Bench Memos

Joan Biskupic’s Biography of Justice Scalia—Part 1

I’ve read through USA Today reporter Joan Biskupic’s new biography of Justice Scalia, American Original: The Life and Constitution of Supreme Court Justice Antonin Scalia.  In this and a few additional posts, I’ll offer my comments on the book. 

Disclosure:  As I assume regular Bench Memos readers know, and as clicking my name above will readily reveal, I had the privilege of serving as a law clerk to Justice Scalia.  (I clerked during the October 1991 Term.)

American Original has 16 chapters.  The first four are the most purely biographical, tracing Scalia’s life from his birth in Trenton, New Jersey, in 1936 to his appointment to the D.C. Circuit in 1982.  Chapters 5 and 6 cover his service on the D.C. Circuit and his nomination to the Supreme Court.  The remaining ten chapters cover various aspects of his tenure on the Supreme Court, largely (if somewhat loosely) by the subject matter of cases (e.g., race, abortion, homosexuality, Bush v. Gore).

Biskupic succeeded in securing Scalia’s cooperation on her book project.  She interviewed him a dozen times, and as she puts it, he “was generous with his time and candor, and he encouraged colleagues, friends, and relatives to talk to me.”  (p. 413)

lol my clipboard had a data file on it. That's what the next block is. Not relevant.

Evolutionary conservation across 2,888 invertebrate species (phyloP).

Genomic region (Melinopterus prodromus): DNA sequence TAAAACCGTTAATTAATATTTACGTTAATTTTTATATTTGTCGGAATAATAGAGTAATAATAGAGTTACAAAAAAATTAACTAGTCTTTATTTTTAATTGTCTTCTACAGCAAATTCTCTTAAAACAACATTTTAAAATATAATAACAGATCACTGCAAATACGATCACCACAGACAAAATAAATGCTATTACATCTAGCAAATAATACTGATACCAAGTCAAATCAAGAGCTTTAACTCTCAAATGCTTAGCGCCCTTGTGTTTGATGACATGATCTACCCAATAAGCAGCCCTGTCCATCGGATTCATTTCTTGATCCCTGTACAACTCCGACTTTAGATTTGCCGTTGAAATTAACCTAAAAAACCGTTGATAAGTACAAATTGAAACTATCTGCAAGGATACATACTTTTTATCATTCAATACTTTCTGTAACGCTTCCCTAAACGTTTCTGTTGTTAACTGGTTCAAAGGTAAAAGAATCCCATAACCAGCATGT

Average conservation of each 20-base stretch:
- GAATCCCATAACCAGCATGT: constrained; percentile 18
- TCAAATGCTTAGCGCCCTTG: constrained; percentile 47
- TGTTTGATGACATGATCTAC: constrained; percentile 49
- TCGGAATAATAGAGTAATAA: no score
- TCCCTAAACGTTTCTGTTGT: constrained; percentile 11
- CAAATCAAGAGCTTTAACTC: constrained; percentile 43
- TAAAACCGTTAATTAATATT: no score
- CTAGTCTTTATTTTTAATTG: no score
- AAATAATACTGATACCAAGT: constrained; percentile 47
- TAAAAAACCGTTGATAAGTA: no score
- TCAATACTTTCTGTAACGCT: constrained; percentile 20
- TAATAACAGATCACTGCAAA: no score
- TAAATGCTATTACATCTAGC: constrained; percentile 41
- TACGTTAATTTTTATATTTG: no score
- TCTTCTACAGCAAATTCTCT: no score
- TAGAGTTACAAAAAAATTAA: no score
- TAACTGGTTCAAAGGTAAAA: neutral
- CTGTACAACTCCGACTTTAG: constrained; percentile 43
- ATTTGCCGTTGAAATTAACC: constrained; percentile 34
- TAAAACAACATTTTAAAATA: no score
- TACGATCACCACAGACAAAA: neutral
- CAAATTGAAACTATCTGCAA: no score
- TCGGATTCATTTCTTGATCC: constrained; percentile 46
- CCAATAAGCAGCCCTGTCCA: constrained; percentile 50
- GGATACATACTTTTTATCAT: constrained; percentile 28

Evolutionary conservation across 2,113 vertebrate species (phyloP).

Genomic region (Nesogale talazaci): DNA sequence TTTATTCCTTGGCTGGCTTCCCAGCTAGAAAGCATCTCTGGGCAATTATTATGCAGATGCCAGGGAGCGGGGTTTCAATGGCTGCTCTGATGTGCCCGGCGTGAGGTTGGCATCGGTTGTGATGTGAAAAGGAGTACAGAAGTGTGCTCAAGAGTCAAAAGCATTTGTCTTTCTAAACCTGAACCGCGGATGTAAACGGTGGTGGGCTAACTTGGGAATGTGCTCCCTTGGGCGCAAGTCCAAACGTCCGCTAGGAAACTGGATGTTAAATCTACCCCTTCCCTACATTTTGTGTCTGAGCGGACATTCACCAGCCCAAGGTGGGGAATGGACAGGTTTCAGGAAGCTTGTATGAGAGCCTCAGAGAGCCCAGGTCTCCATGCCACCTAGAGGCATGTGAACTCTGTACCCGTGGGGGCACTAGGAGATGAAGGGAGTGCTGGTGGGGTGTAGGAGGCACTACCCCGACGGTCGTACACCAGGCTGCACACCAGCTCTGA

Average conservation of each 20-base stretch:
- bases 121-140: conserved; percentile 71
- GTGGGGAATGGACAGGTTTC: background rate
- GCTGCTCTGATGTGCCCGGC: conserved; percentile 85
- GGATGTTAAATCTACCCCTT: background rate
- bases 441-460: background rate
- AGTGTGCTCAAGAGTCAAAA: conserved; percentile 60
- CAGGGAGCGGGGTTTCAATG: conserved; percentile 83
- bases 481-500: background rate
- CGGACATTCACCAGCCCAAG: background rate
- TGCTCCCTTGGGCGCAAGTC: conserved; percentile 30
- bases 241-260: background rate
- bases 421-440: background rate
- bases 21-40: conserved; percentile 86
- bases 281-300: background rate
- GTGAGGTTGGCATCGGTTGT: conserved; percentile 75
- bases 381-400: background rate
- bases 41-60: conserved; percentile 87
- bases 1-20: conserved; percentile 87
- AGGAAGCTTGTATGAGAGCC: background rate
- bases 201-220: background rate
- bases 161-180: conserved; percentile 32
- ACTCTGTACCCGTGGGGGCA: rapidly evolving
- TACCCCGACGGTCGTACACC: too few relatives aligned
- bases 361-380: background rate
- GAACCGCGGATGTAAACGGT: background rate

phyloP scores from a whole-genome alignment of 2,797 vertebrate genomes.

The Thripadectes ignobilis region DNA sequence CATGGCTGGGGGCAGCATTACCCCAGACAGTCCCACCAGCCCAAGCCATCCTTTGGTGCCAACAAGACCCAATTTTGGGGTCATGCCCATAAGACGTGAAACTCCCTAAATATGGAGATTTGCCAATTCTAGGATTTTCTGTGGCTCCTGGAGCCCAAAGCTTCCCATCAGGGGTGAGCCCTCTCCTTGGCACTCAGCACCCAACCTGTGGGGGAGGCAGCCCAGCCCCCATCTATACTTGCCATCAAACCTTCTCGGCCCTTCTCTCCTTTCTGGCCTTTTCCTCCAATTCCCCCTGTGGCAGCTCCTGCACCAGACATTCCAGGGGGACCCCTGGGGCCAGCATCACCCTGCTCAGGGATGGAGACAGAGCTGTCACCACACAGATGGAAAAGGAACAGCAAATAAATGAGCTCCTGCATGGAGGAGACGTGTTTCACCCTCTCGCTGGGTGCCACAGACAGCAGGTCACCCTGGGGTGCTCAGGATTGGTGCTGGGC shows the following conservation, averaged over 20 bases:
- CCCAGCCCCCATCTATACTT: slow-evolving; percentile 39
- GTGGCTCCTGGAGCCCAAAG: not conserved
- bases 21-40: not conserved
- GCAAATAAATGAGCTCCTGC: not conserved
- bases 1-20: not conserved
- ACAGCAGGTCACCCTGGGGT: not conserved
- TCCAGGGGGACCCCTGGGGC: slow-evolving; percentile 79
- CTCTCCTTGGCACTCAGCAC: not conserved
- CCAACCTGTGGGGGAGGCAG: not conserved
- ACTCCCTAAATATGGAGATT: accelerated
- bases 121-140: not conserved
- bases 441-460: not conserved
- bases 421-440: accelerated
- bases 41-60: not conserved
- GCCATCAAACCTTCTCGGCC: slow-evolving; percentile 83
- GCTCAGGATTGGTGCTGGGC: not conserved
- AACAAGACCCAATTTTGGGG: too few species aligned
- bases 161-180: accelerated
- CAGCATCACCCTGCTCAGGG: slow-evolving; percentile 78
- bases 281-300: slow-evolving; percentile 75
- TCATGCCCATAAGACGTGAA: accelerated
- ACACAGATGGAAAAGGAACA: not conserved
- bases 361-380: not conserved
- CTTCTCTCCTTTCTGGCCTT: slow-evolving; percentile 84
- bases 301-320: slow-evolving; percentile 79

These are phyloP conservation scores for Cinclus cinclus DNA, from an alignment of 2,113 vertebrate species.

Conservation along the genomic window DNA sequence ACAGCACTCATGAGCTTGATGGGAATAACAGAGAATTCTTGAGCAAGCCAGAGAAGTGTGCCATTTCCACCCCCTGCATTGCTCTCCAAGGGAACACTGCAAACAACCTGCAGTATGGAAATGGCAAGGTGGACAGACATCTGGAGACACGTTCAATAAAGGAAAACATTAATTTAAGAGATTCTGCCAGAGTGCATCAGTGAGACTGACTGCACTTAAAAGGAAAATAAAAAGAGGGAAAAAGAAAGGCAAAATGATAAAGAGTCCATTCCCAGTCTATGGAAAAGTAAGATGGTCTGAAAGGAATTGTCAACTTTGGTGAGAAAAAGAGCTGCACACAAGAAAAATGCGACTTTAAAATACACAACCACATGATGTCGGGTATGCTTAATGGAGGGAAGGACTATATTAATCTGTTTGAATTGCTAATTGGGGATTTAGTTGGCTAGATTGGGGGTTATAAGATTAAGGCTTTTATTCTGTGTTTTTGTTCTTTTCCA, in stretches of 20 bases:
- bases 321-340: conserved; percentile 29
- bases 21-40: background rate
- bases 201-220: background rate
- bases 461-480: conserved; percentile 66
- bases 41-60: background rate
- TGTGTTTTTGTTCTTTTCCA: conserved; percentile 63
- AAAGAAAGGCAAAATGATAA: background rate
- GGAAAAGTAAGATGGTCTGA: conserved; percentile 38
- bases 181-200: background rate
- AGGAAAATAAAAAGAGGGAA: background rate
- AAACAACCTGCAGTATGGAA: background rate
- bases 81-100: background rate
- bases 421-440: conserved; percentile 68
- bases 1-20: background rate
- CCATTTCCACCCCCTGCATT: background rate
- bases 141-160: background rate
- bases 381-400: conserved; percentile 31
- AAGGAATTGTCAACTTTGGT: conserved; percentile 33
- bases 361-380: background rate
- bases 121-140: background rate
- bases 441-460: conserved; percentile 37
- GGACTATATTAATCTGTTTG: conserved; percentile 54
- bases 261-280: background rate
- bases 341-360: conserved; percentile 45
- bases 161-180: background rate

My overall take on American Original is decidedly mixed.  On the positive side:  The book is well written, much more so than I expected from my occasional encounters with Biskupic’s reporting.  It is also in many places more evenhanded than I expected.  And I found the first four chapters particularly interesting.

I’ll flesh out the negative side in my posts to come, but here’s an overview:  Consistent with her reductionist depiction of judging as politics, Biskupic does not engage well with Scalia’s ideas about judging.  In particular, I doubt that any reader will come away from the book understanding what Scalia’s original-meaning methodology is, much less his stated reasons for believing that it’s the correct interpretive methodology.  Far from grappling with Scalia’s jurisprudential ideas, Biskupic resorts to flawed and simplistic accounts.  Worse, she misrepresents Scalia’s positions and statements on a variety of matters—always to his detriment.  In sum, although she may well have, as she says (p. 415), “worked hard to be both fair to him and true to the readers of this book,” she has fallen well short of those goals.